In its partnership with Niantic Labs, Duane Reade has gamified the shopping experience through an app called Ingress. No purchase is necessary, but who in New York walks into a Duane Reade and then out again empty-handed? It's a traffic builder and impulse purchase opportunity. And it's working.
"All 250-plus of our store locations were activated into the mobile game as portals, and we became real game pieces for Ingress players," Calvin Peters, Duane Reade's PR and online manager, told DSN. "The key takeaway [is] that customers could interact in a number of ways leading them inside our locations."
An Ingress logo is located on the front window of Duane Reade stores around the city signaling players of the company's participation and the existence of a value-added game asset located inside the store. Each asset will display its own unique code, which gives players a range of resources for playing the global interative game including energy, offensive and defensive game objects — such as resonators, weapons and shields — and possibly media objects.
"Gaming apps in particular are big business," Peters said. "Studies show in 2012, revenue earned from apps will approach $10 billion, but games will take 80% of that pie. Our expected demographic for Ingress is male and female [trendsetters] between 18 years and 34 years old. This happens to be the most active demographic on Duane Reade's social platform engagement."
It's not only about driving traffic into Duane Reade locations, it's also about driving the right traffic. The higher income subsegment within this group gravitates toward prestige brands, Peters said, many of which are featured within Duane Reade's Look Boutique, for example. "Our signature Look Boutique beauty department and our UpMarket store concepts will stand to benefit by catering to this customer demographic," he said.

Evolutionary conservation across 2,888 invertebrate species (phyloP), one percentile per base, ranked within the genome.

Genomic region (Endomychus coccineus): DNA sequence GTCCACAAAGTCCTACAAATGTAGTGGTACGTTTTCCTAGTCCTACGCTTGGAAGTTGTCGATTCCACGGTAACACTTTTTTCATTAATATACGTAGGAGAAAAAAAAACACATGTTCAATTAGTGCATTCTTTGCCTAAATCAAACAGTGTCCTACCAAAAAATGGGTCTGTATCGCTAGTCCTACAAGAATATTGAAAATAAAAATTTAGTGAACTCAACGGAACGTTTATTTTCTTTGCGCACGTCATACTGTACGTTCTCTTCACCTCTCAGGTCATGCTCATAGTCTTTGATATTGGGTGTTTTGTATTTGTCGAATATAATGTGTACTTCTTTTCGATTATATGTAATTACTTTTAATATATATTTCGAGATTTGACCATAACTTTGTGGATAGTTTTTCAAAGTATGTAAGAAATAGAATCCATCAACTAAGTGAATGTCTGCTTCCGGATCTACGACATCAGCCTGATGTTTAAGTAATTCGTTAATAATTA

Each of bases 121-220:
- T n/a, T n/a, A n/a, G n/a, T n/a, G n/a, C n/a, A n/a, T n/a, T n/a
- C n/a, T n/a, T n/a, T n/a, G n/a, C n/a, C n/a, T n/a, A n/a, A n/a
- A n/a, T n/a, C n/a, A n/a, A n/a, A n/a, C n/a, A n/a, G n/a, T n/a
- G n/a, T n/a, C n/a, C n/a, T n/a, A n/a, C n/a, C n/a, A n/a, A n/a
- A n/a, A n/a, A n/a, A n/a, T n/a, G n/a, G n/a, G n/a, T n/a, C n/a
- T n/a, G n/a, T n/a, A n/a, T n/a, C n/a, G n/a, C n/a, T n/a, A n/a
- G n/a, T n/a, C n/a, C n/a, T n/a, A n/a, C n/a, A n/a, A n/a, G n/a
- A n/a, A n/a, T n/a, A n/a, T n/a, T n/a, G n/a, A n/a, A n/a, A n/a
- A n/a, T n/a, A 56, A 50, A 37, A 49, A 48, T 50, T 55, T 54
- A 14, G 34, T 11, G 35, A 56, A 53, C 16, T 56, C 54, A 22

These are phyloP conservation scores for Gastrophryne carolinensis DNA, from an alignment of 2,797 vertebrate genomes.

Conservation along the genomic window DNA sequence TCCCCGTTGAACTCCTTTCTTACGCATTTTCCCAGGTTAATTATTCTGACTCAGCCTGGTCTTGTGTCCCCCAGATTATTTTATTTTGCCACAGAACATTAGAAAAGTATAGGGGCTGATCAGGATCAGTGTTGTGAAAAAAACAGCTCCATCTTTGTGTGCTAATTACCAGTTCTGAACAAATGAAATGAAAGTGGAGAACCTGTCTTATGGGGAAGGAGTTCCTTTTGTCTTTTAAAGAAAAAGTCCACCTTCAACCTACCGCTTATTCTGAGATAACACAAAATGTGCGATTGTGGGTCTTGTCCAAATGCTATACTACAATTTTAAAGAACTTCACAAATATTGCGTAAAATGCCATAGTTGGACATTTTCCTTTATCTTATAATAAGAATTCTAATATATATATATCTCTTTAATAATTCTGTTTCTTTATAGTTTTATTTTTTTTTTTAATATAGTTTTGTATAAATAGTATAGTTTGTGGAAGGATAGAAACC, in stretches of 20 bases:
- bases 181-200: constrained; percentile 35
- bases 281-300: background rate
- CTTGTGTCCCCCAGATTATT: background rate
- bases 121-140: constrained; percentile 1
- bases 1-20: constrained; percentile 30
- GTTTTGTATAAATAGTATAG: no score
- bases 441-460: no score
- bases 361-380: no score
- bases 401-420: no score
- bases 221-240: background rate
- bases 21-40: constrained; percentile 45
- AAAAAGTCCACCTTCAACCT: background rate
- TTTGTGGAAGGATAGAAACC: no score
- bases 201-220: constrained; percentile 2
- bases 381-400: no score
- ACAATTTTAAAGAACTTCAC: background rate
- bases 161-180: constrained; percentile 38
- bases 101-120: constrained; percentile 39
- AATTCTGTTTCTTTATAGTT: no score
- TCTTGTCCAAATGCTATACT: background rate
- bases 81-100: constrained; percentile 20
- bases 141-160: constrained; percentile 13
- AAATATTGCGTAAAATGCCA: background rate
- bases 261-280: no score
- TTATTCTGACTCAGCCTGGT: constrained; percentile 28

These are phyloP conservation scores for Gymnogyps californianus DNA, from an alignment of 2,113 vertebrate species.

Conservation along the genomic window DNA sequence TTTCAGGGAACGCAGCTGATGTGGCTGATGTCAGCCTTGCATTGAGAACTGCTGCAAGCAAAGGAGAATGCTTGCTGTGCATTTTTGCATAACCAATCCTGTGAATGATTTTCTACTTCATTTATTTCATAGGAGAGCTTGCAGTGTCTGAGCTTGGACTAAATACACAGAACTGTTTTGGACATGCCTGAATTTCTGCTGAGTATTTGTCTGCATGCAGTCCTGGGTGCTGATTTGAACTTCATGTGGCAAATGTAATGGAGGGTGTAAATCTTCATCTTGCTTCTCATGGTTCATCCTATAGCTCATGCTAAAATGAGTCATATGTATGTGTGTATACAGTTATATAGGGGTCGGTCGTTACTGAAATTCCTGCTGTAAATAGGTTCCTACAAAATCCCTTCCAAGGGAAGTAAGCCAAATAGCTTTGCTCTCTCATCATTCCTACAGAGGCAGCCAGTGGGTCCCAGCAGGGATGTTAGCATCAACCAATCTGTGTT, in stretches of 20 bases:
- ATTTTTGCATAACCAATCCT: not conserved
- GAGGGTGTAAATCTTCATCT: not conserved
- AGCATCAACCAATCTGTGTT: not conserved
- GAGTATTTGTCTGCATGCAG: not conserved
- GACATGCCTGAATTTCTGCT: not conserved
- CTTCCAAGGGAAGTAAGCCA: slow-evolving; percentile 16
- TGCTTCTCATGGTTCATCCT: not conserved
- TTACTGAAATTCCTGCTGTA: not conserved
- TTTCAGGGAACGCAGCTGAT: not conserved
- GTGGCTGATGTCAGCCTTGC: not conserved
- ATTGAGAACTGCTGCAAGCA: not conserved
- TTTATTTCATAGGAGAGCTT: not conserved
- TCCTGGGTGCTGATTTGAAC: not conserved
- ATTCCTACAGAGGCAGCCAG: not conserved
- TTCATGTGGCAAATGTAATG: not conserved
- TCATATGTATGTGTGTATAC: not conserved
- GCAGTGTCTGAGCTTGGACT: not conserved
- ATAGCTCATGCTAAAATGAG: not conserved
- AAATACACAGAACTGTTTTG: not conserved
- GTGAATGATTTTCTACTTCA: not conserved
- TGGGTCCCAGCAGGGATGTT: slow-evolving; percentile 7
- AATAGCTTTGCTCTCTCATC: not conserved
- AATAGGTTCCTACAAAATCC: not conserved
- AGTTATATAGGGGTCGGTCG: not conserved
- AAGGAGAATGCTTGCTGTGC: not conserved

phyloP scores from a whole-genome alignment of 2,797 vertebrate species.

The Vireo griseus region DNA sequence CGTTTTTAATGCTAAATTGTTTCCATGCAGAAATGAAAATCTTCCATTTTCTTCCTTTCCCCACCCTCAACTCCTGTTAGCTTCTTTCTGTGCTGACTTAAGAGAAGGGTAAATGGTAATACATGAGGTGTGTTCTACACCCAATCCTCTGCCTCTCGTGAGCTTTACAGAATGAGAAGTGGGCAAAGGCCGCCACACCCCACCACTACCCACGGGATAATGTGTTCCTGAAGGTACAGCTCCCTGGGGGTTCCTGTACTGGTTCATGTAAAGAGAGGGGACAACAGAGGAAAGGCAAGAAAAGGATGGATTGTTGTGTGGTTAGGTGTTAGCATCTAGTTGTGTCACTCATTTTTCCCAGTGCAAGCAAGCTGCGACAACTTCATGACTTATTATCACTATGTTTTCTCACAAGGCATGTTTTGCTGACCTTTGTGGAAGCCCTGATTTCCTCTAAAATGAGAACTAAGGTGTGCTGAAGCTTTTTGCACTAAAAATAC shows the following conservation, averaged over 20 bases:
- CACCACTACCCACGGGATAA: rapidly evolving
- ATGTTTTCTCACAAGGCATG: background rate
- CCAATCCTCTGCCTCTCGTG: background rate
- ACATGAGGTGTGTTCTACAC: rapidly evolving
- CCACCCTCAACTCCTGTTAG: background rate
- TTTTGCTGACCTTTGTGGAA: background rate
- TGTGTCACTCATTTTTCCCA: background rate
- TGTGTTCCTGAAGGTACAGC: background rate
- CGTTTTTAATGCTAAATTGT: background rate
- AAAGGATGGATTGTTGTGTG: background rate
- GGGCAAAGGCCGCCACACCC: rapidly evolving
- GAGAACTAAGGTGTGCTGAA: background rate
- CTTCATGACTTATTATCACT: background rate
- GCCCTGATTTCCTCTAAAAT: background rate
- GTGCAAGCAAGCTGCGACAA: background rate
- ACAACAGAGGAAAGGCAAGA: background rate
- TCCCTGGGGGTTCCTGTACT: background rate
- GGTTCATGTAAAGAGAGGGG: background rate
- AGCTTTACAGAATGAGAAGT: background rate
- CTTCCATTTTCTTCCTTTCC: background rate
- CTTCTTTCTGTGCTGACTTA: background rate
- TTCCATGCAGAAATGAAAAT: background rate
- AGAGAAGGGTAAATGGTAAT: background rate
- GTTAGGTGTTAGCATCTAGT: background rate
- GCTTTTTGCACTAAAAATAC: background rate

Blue Cross and Blue Shield of Minnesota may have found a new way to deliver health insurance information with better retention value. "If people don't understand the basics [of health insurance], they can't make informed decisions. So how do we take this set of historically dry and uninteresting information and reimagine it?" asked Doug Ghertner, president and CEO Change Healthcare and a former CVS/Caremark SVP. "That is what [Change Healthcare's] Healthcare University does. We use videos, quizzes, challenges, game mechanics and actual games to educate people."
And it worked. Over the course of the first six weeks, almost half of Blue Cross Blue Shield's employees proactively engaged Healthcare University — watching 9,000 videos, taking 7,500 quizzes and playing 19,000 games. "What it told us was there is absolutely a thirst for this kind of information at the consumer level, but you've just got to deliver it in a much more engaging way."
And it's not just the younger employees who were drinking in the information. "Between the under-30 set and the over-50 set, it was 41% vs. 37% [of employees who interacted with Healthcare University]," Ghertner said. "Females more than males engaged at maybe 500 basis points better, but there wasn't huge variability in terms of age."
The applications go beyond health insurance information. "You have this massive retailization of health care," Ghertner said. "With that comes this need to have a fundamentally different set of tools."
"What we're really excited about with Healthcare University is just the multitude of places where we can build content that educates and engages members, but also minimizes disruption associated with many of the different plan design changes that employers and health plans are wanting to make," Ghertner added. "When you put it into the context of pharmacy benefit managers and drug store chains, there is huge opportunity to educate," he said, including education on Medicare programs or preferred pharmacy networks. "This is the type of mechanism in which you can educate people and influence where they fill their prescriptions."